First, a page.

Collège Boréal’s practical nursing program will be available in Hearst and Kapuskasing earlier than expected. The two-year program is currently available in Sudbury, Timmins and Toronto. Feb.16, the college announced the expansion of the program to all of its seven campuses including Hearst, Kapuskasing, Nipissing and Windsor. Originally, the program was supposed to be available starting September 2022. The decision to advance the program in Hearst, Nipissing and Kapuskasing to September 2021 was made taking into account the ongoing pandemic and the dire need for healthcare professionals in northern communities, said Collège Boréal’s director of Nipissing campus Rachel Quesnel. “We’re answering the call from our communities. Our communities spoke loudly, so we’re just making sure we can help with the dire need for healthcare professionals right now,” she said. “We already had a need for professionals before COVID, so we can understand that with COVID it has precipitated that need.” The program in Windsor will go ahead as initially planned in 2022 in order to undertake renovations and get the labs prepared, Quesnel said. Dariya Baiguzhiyeva, Local Journalism Initiative Reporter, TimminsToday.com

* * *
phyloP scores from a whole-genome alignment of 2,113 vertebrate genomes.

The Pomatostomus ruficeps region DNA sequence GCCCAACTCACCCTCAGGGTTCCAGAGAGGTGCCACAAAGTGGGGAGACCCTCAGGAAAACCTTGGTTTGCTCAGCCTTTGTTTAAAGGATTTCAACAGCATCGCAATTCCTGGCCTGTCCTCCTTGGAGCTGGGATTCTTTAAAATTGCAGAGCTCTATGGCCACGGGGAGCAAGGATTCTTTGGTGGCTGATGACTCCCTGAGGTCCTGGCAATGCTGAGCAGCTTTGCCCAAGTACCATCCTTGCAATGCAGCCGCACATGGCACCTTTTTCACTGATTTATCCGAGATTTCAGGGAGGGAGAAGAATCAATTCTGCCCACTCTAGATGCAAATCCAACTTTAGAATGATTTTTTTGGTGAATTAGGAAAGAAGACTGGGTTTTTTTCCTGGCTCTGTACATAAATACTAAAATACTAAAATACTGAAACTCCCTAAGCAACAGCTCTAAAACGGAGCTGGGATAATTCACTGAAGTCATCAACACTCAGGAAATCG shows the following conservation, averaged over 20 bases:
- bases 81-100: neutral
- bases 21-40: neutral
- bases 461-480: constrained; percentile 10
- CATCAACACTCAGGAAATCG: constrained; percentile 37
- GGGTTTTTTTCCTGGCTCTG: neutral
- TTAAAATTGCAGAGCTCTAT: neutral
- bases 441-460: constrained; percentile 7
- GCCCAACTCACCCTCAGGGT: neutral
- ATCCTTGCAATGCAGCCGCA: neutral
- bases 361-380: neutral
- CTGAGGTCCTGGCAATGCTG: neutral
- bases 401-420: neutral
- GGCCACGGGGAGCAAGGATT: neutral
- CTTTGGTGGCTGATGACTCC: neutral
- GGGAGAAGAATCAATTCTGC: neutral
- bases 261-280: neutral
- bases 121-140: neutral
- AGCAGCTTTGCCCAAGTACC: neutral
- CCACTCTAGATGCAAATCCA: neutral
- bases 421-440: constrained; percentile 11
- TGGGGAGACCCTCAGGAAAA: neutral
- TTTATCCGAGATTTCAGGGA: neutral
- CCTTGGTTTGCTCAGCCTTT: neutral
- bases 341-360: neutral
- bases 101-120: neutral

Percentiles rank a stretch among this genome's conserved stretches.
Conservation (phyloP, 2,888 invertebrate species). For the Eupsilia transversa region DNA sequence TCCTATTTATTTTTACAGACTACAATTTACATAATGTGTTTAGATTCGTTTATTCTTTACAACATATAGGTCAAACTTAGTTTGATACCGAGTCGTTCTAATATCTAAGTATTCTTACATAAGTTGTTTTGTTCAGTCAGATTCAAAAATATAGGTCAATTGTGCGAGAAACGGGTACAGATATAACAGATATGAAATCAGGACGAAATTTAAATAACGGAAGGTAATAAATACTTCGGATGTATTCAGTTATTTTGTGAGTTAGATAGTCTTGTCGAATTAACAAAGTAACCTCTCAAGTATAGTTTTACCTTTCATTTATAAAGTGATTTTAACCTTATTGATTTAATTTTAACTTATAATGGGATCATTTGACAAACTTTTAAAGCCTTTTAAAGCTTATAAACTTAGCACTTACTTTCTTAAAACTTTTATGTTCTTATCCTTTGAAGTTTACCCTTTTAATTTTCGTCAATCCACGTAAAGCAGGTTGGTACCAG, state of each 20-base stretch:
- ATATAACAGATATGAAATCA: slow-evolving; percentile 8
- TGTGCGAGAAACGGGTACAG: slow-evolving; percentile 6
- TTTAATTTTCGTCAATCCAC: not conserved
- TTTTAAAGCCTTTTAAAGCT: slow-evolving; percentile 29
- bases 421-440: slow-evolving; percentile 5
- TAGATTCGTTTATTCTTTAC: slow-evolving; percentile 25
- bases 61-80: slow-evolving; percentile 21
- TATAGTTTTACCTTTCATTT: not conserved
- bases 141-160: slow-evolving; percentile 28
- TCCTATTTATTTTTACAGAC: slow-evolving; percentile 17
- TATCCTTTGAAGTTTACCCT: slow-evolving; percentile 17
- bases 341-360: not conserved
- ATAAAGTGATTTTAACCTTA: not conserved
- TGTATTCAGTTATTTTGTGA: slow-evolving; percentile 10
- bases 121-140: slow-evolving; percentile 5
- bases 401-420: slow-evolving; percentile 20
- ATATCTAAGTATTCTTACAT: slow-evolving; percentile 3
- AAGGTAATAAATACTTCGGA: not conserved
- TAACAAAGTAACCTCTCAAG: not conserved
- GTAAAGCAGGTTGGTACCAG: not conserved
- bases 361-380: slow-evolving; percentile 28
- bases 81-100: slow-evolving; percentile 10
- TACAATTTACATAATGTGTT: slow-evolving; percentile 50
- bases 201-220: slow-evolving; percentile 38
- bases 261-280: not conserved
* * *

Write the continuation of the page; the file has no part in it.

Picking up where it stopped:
HALIFAX — A First Nations chief in Nova Scotia has released a letter from Ottawa outlining a plan to have Indigenous fishers participate in moderate livelihood fisheries during the commercial season. In the letter released today by Sipekne'katik Chief Mike Sack, Fisheries Minister Bernadette Jordan says her department wants to give Indigenous fishers access to commercial fisheries through voluntary buyouts of existing licences. She says her department is prepared to negotiate agreements with Indigenous communities to establish "small-scale" moderate livelihood fisheries during the commercial season in the "near term." Jordan says the fisheries will operate while negotiations continue on how First Nations in Nova Scotia can affirm their treaty rights to fish for a moderate livelihood. She says any moderate livelihood fishing activity must be authorized by her office through licences issued under the Fisheries Act. Indigenous fishers in Nova Scotia say a 1999 Supreme Court of Canada decision affirms the Mi'kmaq treaty right to fish for a "moderate livelihood'' when and where they want — even outside the federally regulated commercial fishing season. That decision was later clarified by the court, however, which said Ottawa could regulate the Mi'kmaq treaty right for conservation and other limited purposes. This report by The Canadian Press was first published March 3, 2021. The Canadian Press